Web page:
Retired NFL players who have been waiting since August 2013 for concussion settlement proceeds will be waiting even longer.
Nine former NFL players have filed yet another appeal regarding the settlement, seeking a rehearing before the full U.S. Court of Appeals for the Third Circuit regarding the recent decision of a three-judge panel to uphold agreement to provide retired players with certain specific health conditions.
Via Daniel Kaplan of SportsBusiness Journal, the nine players who have decided to continue the objection to the settlement include Cleo Miller, Judson Flint, Elmer Underwood, Vincent Clark Sr., Ken Jones, Fred Smerlas, Jim Rourke, Lou Piccone, and James David Wilkins II. Their lawyer, John Pentz, now claims that, because the science regarding Chronic Traumatic Encephelopathy is in its infancy, the class action lacks an adequate representative plaintiff because it cannot be determined with sufficiency that any of the living plaintiffs have CTE.
But here’s the problem. How could a jury be expected to award damages to any living former player with CTE if there’s no way to prove that the player has CTE? Moreover, with no way to link CTE to specific future conditions or symptoms, it will become even harder to determine a proper award if the case proceeds.
Meanwhile, former players with real, significant conditions continue to have their compensation tied up in court as a small handful of players delay the resolution of the settlement.
“We believe the Third Circuit should deny the request for [a] rehearing, as these objections have now been heard and overruled by both the District Court and a three judge panel from the Third Circuit,” lead plaintiff’s counsel Christopher Seeger said in a statement. “This meritless appeal carries devastating consequences for the thousands of retired NFL players suffering from neurocognitive injuries, and those concerned about their future, as they will be forced to wait even longer for the immediate care and support they need and deserve. This latest appeal is heartbreaking news for the 99 percent of the retired player community that has supported this agreement. We will continue to forcefully defend this important settlement through the appeals process.”
When considering the slim chance of overturning the pending outcome, the slim chance of overcoming each and every legal obstacle the league will place in the plaintiffs’ path if the settlement is scrapped and litigation continues, and the amount of time it would take to resolve the case through litigation, it makes sense for the nine men who continue to impede the settlement to accept the outcome of two levels of the federal court system and move on.
We’re getting close to the point where we’ll know who teams actually take in the first round of the draft, but the hours until things get going in Chicago offer a final chance for reporters to dig up information about what might happen.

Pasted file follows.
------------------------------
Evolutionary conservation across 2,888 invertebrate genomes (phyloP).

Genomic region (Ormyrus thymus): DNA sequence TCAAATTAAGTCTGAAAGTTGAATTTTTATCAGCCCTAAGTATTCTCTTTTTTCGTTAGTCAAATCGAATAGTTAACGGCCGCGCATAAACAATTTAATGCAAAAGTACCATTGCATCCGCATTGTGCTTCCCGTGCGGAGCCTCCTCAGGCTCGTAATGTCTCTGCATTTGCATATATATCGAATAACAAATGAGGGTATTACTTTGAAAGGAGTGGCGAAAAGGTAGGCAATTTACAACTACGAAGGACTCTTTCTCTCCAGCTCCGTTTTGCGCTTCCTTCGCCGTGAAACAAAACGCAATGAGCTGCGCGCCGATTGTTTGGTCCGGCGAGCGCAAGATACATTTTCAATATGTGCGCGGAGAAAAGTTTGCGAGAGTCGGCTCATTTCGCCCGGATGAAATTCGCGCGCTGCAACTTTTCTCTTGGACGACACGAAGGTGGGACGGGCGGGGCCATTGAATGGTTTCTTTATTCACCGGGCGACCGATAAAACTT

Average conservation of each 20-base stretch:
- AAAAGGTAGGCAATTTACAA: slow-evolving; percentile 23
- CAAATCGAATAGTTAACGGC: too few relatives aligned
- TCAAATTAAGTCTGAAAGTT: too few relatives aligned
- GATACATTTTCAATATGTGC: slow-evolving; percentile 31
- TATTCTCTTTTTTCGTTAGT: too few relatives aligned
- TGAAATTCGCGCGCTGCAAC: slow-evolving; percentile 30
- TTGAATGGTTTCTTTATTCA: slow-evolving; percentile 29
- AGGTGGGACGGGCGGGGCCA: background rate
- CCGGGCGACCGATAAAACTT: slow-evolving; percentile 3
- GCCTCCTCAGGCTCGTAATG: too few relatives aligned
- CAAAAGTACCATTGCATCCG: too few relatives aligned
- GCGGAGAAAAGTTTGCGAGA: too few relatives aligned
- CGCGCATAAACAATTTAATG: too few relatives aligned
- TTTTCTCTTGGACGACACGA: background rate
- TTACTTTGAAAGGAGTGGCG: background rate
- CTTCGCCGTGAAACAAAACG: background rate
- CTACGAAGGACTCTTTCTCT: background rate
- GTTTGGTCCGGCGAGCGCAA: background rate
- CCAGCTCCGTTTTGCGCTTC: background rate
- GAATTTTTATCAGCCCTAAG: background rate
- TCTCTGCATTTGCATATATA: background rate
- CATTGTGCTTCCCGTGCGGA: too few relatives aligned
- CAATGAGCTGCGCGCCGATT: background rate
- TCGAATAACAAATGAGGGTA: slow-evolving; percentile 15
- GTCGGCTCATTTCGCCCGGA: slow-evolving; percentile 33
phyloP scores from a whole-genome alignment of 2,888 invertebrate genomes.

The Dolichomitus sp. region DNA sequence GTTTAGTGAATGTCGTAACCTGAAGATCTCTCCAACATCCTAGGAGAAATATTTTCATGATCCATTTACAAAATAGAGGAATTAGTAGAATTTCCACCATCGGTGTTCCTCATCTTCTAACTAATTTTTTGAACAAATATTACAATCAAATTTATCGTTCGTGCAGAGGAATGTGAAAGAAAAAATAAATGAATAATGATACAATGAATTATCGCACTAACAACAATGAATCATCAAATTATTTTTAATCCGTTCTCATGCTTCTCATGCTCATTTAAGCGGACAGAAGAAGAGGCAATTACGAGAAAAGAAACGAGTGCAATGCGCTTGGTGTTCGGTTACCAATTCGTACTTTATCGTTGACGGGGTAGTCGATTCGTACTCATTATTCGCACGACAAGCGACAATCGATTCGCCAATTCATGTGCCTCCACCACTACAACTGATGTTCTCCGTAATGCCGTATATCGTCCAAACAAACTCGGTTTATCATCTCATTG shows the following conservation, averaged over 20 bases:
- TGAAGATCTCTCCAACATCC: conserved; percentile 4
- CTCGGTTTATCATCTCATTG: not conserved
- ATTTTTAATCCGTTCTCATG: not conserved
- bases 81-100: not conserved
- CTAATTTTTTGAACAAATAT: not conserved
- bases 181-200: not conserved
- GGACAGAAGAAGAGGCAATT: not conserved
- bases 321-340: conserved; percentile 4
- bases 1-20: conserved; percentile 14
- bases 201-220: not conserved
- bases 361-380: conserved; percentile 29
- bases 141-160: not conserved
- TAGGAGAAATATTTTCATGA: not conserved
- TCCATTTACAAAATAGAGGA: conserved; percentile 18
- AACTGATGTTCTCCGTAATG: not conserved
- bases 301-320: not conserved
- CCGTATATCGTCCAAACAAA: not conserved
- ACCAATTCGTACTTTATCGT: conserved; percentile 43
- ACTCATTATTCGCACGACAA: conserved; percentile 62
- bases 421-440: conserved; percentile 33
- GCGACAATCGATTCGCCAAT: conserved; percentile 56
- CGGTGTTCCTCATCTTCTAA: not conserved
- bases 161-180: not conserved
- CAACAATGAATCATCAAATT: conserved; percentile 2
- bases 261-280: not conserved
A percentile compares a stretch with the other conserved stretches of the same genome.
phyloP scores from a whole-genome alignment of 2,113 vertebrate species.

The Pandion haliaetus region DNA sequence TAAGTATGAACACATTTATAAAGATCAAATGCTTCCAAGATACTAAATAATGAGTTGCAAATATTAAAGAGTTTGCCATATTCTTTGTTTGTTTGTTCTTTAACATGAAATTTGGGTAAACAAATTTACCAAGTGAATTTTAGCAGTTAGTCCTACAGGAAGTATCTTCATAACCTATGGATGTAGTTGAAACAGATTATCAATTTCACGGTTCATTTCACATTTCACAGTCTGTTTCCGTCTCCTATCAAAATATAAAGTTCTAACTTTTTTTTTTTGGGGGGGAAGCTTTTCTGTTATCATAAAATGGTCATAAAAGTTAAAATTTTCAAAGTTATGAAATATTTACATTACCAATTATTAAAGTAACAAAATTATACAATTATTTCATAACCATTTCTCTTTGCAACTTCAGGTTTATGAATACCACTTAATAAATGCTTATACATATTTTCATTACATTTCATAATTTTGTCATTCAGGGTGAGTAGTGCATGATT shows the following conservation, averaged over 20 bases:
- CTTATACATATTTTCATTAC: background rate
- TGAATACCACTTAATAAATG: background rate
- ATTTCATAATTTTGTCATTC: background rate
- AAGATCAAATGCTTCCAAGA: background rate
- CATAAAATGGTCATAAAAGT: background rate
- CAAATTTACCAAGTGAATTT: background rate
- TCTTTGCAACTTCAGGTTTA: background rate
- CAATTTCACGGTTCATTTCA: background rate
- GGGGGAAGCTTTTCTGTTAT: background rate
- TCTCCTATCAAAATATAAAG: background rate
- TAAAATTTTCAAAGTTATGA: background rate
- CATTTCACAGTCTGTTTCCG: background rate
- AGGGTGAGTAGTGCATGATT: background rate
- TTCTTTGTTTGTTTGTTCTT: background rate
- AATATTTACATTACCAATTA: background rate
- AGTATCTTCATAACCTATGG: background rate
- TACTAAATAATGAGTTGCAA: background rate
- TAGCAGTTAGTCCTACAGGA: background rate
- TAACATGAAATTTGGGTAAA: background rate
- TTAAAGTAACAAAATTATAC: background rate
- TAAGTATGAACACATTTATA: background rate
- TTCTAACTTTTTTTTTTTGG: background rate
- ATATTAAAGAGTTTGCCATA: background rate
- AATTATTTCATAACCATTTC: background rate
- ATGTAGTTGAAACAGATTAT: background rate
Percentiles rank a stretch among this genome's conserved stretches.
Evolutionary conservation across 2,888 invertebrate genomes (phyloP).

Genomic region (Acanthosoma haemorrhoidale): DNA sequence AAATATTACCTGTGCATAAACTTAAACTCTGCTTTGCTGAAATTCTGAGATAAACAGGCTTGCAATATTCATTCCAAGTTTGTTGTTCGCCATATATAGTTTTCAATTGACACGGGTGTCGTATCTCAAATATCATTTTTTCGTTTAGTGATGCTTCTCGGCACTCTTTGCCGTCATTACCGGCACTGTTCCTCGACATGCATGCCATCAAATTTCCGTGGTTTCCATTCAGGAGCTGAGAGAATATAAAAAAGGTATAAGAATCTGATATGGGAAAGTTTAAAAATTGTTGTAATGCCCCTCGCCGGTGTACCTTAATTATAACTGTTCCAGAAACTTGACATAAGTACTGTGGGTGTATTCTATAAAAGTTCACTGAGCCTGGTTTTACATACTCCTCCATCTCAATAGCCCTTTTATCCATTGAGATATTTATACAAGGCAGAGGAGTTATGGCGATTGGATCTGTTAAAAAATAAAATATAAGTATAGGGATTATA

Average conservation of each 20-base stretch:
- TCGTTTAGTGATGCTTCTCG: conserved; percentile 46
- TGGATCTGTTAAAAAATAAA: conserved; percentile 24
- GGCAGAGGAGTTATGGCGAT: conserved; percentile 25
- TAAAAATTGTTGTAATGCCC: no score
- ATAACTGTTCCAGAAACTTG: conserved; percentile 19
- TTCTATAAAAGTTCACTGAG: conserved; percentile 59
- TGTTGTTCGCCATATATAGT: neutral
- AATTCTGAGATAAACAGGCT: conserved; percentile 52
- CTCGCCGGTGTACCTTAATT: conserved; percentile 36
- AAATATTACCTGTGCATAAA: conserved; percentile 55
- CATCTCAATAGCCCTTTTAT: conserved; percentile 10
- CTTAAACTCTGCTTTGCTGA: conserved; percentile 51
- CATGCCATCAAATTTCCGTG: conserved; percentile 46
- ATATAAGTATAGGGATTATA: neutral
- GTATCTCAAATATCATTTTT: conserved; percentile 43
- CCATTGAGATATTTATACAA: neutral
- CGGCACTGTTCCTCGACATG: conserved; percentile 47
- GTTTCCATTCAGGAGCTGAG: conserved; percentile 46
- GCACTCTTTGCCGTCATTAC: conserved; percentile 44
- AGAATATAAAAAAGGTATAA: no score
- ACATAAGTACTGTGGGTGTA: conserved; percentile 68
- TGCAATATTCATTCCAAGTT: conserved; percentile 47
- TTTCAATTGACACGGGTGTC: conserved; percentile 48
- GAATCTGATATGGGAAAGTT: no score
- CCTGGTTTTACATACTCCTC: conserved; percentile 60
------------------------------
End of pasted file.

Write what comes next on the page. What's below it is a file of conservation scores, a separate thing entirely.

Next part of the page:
Gary Myers of the New York Daily News has such a report about the Giants, who select 10th overall after finishing 6-10 last season. Myers reports that the team “will for sure” go with the best offensive tackle left on the board with their selection.
Myers adds that it looks like that will be Jack Conklin of Michigan State with Laremy Tunsil of Ole Miss and Ronnie Stanley expected to get drafted before the Giants are on the clock. If it is Conklin, he would be the second straight tackle taken in the first round by the Giants and third in the last four years. The Giants have since moved Justin Pugh (their top pick in 2013) to guard while Ereck Flowers started on the left side last year.
The Giants loaded up on defense in free agency and there have been no shortage of predictions that they’ll continue to go that route in the first round, something that would probably be the case if all three tackles are gone. The consensus is that there will be productive defenders available on the second day, which could help push the Giants to add to their blocking power on Thursday night.
Few players have been linked to trade talks more often than Browns left tackle Joe Thomas, a veteran All-Pro whose career has been spent on a rebuilding team that never seems to rebuild. But despite the talk, it appears that Thomas will stay put.
Thomas told Tony Grossi of ESPNCleveland.com that team officials have told him they have “no plans” to trade him.
Of course, plans can change, and just because the Browns have no such plans now, that doesn’t mean they won’t end up trading him if some team offers the right compensation. The 31-year-old Thomas has three seasons left on his contract, with a cap hit of $9.5 million this year and $10 million in both 2017 and 2018.
The Browns are in another rebuilding mode with another regime, and so it might make sense to deal one of the most valuable assets they inherited from the old regime. But for now, it doesn’t appear that such a trade will take place.